Not all fossils are cheap. Great rarities can fetch huge sums. A complete T Rex skeleton sold at Sotheby's New York in 1990s to the Field Museum Chicago for $8.2 million. This particular T Rex nicknamed Sue (the well known sense of humour of paleontologists coming once again to the fore!), was paid for in part by corporate sponsors.

The skeleton once purchased went to the scarily named McDonald's Fossil Preparatory Laboratory at the Field Museum. Even Disney got in on the act, stumping up some of the cash for the dinosaur. But fossil shops are not bursting at the seams with T Rexes. A complete skeleton coming on the market is virtually unheard of. Even some way down the market, prices for individual fossils can easily stretch into the thousands, but only for items of great scientific value. A single tiny bone from one species may be worth hundreds, but an interior designer cannot place it on a mantelpiece and expect his client to be agog.

The art market likes to buy fossils by the yard. The bigger the better. These fossils are primarily visual objects in their hands, and the individual species of fossil is of less importance.
We all know how faddish interior designers can be though. What may be in this year, may be out the next. The vogue for fossils is by no means universal.


They will sit well in a uncluttered modernist interior, and draw the eye to their snapshot of prehistoric life. Put them in a rococo foyer, in the style of those grand Hong Kong hotels, and they would be swamped by the gilding and the columns. The market for fossils for interiors is restricted, and tracking down large cheap fossils is no easy task. But if you want to recreate the designer interior, complete with fossil decor, then your best bet may be to contact a local group of fossil hunters, who may be able to supply you with items. Or you could journey to one of the fossil retailers.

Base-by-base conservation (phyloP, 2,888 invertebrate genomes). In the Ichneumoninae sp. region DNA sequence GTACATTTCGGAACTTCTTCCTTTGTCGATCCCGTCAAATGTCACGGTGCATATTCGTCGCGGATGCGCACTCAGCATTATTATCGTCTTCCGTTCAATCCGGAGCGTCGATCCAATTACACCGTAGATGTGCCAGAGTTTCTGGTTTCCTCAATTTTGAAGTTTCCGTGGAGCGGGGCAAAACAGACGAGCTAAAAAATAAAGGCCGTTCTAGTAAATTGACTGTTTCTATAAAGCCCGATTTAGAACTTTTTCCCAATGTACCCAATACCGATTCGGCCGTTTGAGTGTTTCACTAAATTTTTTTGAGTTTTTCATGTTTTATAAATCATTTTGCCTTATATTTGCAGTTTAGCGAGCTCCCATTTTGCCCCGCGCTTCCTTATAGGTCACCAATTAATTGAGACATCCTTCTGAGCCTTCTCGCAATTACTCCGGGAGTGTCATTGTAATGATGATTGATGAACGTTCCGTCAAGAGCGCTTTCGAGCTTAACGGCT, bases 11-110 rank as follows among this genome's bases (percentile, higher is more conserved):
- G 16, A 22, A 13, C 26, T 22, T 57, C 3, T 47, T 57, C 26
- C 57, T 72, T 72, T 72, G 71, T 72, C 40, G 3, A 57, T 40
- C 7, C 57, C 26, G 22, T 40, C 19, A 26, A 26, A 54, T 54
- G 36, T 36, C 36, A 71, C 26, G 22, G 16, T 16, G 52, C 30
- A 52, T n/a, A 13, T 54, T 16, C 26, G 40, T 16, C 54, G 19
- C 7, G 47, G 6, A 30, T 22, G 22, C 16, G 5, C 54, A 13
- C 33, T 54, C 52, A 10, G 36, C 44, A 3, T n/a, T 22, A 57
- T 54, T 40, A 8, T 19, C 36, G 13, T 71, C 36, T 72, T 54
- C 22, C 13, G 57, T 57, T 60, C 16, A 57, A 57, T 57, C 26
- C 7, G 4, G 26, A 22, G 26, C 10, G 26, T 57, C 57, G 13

If you are in the market for fossils for your own living room, and they are certainly value for money. When you think of the amount of time expended in finding them and cleaning them, prices look even cheaper. Fortunately there are enough amateurs out there willing to sell off finds surplus to requirements, to keep prices for fossils through the normal retail outlets cheap. Naturally enthusiasts tend to sell off the common finds and keep the rarities themselves, but if you are simply looking for an interesting piece to grace your new shelving unit, and aren't too concerned with scientific values, this could be the buy for you.


My personal favourite however is not a fossil at all. Why stop at a paltry few million years old, why not go for something from closer to the beginning of time itself? For $500 you could be the proud owner otf  a  second-hand meteorite. Due to high mileage and the obvious dangers of entry into the Earth's atmosphere, meteorites arrive somewhat travel-stained. If there is a previous owner he is light years away. The chances are it has been circling the Solar System long before we were even so much as primordial soup. $550 for several billion years! In pounds per year, that's what I call value for money.

 Collectibles Coach